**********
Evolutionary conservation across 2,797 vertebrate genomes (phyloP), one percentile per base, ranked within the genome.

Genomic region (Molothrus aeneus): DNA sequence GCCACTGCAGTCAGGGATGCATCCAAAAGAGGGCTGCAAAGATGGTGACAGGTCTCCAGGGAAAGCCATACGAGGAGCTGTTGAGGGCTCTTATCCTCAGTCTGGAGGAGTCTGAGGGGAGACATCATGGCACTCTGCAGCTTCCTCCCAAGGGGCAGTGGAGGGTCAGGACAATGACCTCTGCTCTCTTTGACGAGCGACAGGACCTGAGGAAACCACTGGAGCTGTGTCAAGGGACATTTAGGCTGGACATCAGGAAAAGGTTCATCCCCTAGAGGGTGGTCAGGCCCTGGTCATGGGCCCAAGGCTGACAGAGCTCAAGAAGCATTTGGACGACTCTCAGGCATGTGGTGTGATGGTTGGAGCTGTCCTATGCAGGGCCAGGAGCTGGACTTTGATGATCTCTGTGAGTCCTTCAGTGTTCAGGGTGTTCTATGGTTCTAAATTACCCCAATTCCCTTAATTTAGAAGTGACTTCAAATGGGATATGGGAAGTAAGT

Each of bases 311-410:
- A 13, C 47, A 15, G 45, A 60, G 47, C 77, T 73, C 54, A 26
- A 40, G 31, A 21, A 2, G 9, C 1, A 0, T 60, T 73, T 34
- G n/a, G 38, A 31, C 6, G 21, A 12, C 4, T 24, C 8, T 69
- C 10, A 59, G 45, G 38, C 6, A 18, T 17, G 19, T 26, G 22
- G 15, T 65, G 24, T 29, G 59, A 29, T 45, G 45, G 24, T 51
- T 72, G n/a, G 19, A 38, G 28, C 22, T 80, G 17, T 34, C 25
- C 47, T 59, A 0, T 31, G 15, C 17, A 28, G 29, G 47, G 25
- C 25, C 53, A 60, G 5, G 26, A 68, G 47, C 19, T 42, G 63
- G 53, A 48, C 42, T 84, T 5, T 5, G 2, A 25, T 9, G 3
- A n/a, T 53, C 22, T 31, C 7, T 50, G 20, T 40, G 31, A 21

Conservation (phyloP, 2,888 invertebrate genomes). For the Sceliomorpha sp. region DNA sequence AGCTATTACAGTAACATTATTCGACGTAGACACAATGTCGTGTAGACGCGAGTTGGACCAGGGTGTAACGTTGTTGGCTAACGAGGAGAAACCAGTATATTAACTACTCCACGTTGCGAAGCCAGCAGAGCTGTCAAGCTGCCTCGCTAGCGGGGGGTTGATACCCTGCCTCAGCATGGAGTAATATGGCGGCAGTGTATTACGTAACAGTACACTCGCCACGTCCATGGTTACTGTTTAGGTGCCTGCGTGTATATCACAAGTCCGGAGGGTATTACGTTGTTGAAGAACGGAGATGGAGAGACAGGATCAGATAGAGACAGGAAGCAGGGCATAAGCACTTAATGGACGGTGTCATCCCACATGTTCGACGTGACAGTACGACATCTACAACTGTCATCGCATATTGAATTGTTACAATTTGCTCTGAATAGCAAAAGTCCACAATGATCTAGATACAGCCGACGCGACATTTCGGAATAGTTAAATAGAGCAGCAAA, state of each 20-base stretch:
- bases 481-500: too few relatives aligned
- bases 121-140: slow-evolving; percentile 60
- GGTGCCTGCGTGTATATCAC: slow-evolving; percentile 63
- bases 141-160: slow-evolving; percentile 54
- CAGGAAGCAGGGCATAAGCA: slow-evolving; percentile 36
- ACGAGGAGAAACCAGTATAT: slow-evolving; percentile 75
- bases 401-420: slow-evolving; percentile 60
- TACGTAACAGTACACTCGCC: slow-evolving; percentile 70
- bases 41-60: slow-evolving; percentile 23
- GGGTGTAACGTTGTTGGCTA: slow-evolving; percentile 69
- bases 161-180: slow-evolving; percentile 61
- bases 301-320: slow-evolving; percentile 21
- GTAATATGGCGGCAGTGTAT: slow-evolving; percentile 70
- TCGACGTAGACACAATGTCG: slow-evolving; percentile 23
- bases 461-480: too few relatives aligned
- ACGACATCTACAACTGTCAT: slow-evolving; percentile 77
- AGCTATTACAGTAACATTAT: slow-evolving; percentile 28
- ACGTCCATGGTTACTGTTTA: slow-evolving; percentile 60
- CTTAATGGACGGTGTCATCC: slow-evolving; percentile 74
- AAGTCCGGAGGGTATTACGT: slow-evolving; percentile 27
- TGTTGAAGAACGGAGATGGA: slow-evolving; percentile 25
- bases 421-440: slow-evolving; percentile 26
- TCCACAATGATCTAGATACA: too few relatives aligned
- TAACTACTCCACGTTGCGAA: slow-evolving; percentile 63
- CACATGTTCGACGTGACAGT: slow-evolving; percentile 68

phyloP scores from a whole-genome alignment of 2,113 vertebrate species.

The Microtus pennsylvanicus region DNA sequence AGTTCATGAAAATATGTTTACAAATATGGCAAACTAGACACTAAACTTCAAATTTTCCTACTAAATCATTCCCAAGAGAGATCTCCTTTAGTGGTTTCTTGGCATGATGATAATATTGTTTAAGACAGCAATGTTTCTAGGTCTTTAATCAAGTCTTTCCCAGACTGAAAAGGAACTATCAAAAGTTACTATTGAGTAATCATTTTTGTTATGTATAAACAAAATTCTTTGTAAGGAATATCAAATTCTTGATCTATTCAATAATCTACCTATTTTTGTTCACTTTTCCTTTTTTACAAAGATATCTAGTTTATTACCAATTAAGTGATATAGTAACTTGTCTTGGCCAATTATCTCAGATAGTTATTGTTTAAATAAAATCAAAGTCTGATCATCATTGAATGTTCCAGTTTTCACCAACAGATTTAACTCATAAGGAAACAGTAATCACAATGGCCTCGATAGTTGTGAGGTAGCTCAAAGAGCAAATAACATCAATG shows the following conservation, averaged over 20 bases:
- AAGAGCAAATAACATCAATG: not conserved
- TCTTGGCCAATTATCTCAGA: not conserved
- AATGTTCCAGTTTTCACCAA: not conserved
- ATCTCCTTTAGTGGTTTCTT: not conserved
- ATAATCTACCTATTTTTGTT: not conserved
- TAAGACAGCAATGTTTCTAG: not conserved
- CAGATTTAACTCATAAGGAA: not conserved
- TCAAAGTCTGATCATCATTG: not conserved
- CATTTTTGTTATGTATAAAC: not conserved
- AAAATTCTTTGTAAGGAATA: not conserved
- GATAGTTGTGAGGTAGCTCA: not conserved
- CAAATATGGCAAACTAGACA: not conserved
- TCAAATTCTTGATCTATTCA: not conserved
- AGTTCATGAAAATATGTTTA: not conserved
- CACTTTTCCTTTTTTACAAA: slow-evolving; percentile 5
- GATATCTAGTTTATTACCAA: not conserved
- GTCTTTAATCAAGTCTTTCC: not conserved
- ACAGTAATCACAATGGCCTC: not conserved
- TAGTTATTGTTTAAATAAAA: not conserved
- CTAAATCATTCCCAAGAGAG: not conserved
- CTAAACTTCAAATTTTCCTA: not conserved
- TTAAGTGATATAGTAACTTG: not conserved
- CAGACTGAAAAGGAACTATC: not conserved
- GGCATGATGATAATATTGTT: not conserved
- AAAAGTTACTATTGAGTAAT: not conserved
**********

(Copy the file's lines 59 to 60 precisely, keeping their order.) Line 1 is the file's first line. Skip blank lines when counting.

- ACAGTAATCACAATGGCCTC: not conserved
- TAGTTATTGTTTAAATAAAA: not conserved